Redcliffe Training Associates Ltd

    London

    Course Overview:

    Unitranche facilities migrated from the US market to Europe in 2008 in response to the funding gap which arose as European banks contracted their balance sheets.  Having achieved modest success in the early years it has experienced dramatic growth since 2011 driven by increasingly strong demand on both the buy and sell side and as borrowers have become more familiar with the product and it’s many advantages.

    Initially the product was provided by a small group of alternative-debt style funds such as AXA (now Ardian), ICG, Ares and Babson. Some parties, notably GE Capital and Ares, created a joint venture to be able to offer a composite financing package and this trend has gather momentum with Barclays & Bluebay and others, following suit.  Supply has been boosted across the board as many existing providers have increased their commitment levels and been joined by raft of new entrants. Additionally, an increasing number of traditional bank lenders are being forced into providing unitranche as they have recognized the dangers this product poses to their existing leverage business across the credit spectrum in small, bilateral deals (e.g. Groupe Looping €30m), club deals (e.g. The Trainline) and even large syndicated deals (David Lloyds c. £500m). In the same vein, the larger unitranches provide stiff competition to the traditional high bond product.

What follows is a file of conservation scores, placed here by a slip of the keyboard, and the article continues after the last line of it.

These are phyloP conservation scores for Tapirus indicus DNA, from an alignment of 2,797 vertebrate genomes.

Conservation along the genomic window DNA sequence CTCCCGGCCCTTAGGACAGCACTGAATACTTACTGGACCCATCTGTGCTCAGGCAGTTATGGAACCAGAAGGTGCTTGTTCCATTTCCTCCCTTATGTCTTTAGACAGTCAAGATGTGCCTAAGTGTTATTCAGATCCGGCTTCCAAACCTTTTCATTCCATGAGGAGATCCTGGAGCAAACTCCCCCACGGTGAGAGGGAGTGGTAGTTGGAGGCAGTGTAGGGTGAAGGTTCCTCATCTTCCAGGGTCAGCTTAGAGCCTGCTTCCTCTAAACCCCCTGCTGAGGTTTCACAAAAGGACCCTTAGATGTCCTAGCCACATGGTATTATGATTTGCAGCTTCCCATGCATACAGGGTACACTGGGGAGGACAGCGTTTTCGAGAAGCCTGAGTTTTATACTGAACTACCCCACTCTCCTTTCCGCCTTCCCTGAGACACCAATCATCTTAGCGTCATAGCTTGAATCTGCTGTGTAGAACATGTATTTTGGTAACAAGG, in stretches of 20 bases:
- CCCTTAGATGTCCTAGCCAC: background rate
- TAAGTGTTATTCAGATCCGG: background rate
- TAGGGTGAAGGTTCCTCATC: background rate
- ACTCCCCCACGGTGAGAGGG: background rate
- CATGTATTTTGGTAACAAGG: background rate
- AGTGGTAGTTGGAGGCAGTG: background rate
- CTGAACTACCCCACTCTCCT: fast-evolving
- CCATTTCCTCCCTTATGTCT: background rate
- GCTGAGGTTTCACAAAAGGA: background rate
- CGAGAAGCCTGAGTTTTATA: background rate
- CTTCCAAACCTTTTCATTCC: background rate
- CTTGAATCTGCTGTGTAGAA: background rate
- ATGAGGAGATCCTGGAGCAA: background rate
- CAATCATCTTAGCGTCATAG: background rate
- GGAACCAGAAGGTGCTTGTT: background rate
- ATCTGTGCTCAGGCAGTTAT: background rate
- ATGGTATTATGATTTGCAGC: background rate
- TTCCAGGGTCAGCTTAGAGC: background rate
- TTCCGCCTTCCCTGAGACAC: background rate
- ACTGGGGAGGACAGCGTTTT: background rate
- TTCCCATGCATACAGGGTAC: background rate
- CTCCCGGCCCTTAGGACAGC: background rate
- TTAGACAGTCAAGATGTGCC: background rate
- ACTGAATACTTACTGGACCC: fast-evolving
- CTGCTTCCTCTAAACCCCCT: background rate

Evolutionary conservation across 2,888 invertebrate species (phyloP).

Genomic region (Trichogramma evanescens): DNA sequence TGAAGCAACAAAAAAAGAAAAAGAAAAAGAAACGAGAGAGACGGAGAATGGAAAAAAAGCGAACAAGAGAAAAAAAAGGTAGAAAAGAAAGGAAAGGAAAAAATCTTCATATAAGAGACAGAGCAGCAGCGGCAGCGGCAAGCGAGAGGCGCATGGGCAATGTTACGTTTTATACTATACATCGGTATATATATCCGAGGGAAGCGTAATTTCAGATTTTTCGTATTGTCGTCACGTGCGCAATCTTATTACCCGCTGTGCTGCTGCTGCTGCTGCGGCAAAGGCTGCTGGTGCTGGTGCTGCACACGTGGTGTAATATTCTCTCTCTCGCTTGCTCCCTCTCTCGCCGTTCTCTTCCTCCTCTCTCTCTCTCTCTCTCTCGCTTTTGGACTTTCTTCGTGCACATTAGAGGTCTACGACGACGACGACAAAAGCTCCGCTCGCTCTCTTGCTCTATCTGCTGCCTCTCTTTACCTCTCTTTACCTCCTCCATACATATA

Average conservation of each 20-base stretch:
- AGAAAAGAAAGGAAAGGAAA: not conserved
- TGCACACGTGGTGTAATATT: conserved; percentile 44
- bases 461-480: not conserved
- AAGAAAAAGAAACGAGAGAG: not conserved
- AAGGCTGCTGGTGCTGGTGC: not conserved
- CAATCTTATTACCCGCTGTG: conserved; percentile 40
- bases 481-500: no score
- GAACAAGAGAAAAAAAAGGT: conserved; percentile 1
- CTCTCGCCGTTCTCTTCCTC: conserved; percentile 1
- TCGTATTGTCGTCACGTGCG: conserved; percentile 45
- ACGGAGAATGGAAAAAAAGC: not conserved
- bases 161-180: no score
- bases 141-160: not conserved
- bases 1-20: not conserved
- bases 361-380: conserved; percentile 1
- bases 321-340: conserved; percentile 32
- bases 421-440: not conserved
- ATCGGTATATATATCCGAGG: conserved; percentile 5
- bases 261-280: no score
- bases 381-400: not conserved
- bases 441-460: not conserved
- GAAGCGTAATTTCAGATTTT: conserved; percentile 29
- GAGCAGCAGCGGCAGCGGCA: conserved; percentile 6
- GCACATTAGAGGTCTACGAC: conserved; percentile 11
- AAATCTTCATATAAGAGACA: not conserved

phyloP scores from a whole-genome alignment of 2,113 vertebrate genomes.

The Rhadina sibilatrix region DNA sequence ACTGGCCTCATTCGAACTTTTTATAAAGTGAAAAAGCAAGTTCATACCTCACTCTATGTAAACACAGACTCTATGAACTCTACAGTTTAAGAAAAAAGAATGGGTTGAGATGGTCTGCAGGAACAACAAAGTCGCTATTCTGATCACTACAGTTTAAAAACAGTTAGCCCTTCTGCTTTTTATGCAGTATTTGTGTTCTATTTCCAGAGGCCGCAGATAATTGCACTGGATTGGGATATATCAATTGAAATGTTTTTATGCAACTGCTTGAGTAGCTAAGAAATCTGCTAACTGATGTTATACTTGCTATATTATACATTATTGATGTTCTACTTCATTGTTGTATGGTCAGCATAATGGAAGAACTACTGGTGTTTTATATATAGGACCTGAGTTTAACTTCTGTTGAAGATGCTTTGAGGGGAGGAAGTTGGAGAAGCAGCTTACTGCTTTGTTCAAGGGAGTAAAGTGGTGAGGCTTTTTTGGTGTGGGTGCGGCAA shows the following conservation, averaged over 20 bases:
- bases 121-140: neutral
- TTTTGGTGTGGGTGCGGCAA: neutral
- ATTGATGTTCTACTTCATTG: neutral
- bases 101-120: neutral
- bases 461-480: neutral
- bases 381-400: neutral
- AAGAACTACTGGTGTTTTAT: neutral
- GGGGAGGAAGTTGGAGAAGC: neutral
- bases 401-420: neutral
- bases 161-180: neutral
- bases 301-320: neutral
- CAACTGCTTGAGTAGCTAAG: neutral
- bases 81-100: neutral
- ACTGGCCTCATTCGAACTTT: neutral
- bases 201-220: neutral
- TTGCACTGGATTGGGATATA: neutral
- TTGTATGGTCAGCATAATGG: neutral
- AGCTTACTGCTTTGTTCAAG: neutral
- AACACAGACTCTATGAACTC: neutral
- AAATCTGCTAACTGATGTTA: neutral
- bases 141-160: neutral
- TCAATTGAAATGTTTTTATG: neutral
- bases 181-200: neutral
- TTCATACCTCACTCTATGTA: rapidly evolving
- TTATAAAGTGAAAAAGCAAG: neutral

The embryonic nature of the product, coupled with the rapid increase of both supply and demand has created a climate in which terms and conditions are extremely fluid.  The impact has meant that whilst unitranche was initially provided on a bilateral basis some deals have been clubbed (e.g. TheTrainline & Infopro digital) and more recently GE/Ares included a junior tranche. GE/Ares recently provided Parkdean with a junior unitranche to accompany the “standard” unitranche.

    A further indication of its flexibility was the provision of a sharia compliant unitranche to Petainer Group. Competition on the supply side accompanied by a high levels of competition from loan and bond markets has mirrored the developments in loan and bond markets which have seen the acceptance of borrower friendly terms and the accompanying erosion of lender protection.

    The private nature of the market and high levels of competition mean that unitranche operates in a private vacuum and information of deals and structures varies considerably. This programme is aimed at giving lenders, borrowers, lawyers, corporate financiers and others involved in providing, using or advising on unitranche a look under the bonnet and a toolkit to understand the key issues facing each of the main players.

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  • 21 January 2015

    Loan Documentation and Security

    Redcliffe Training Associates Ltd

    London

    Course Overview: